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Prevalence of sickle cell gene in Yemen. / Hafiz Abdul Hamid Al-Nood

Swansea University Author: Hafiz Abdul Hamid, Al-Nood

Abstract

To determine the prevalence of the sickle cell gene (HbS) in Yemen and amongst people from different regions of the country living in the capital, Sana'a City, cord blood samples from 1500 consented mothers were collected from hospitals in Sana'a City between July and December 2001. The na...

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Published: 2004
Institution: Swansea University
Degree level: Doctoral
Degree name: Ph.D
URI: https://cronfa.swan.ac.uk/Record/cronfa42767
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Abstract: To determine the prevalence of the sickle cell gene (HbS) in Yemen and amongst people from different regions of the country living in the capital, Sana'a City, cord blood samples from 1500 consented mothers were collected from hospitals in Sana'a City between July and December 2001. The names and original homes of the parents were recorded. Cationic HPLC analysis was used for screening while isoelectric focusing (IEF) and DNA- PCR were used to confirm haemoglobin S (HbS). Thirty-three samples were found to show Hb FAS giving an overall likely Hb S gene frequency of 0.011. The Hb S gene frequency varied with the part of the country from which the parents came. Amongst people from Taiz and Haja in the west the gene frequency was more than 0.04 but less than 0.004 amongst people from Ibb, adjacent to the governorate of Taiz. Of 66 chromosomes from babies carrying HbS, only 1.5% additionally carried the presence of-158 (C→T) G-gamma globin gene Xmm I site compared with 16.1% of 168 chromosomes from babies without Hb S from the same regions of the sickle cell trait samples identified in this study indicated that the beta S haplotype in not that associated with a milder course found in east Saudi Arabia. In addition to the absence of both Hind III/Ggamma and Hind III/Agamma beta globin polymorphic sites in 26 sickle cell trait samples suggesting the predominant of the African sickle cell haplotype (Benin) in Yemen. The results of this study thus show a higher Hb S gene frequency in the western coastal part of Yemen than in the central mountainous and eastern desert areas. The incidence of affected homozygous births may therefore reach 20/10,000 in the western coastal part of Yemen. A survey to evaluate health care of sickle cell patients was performed using 86 patients attending hospitals in Sanaa City, Yemen. The results showed that the clinical services provided to the sickle cell patients in Yemen were generally very poor. Limited health resources can best be invested in developing a program of (Education, screening and health care initially prioritising those communities residing in the western areas of Yemen with the highest Hb S gene frequency.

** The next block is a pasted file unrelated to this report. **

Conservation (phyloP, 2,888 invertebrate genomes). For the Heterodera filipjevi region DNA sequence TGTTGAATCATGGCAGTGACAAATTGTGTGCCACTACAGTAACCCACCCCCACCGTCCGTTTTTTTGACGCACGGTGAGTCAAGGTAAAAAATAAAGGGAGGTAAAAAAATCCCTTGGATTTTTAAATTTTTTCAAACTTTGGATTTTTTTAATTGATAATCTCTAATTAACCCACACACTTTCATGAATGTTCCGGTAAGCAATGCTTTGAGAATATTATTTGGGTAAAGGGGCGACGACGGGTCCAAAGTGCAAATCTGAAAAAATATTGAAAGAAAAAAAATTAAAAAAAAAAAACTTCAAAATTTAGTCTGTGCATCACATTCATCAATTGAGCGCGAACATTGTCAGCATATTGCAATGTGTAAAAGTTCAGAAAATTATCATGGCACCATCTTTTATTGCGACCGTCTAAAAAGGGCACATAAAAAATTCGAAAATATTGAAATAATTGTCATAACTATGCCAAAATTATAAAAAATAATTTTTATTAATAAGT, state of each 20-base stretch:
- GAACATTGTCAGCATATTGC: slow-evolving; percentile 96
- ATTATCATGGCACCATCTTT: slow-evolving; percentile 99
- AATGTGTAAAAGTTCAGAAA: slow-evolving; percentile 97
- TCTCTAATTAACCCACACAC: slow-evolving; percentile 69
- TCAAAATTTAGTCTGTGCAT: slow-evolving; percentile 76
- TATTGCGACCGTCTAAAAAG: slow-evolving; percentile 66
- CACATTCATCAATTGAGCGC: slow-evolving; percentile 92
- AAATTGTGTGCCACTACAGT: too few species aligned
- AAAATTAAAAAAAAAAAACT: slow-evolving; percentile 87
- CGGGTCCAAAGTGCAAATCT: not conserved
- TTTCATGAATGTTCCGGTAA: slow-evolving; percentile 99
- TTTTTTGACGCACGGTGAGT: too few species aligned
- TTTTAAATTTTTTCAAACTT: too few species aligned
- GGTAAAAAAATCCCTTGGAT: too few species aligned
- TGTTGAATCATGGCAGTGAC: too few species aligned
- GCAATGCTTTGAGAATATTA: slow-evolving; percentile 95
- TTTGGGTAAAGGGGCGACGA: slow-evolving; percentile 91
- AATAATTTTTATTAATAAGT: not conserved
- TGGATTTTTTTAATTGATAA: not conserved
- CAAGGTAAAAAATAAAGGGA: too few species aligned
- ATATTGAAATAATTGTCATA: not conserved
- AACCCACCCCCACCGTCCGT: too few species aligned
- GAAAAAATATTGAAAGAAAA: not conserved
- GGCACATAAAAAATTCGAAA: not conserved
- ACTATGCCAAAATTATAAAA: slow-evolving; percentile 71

Keywords: Genetics.
College: Swansea University Medical School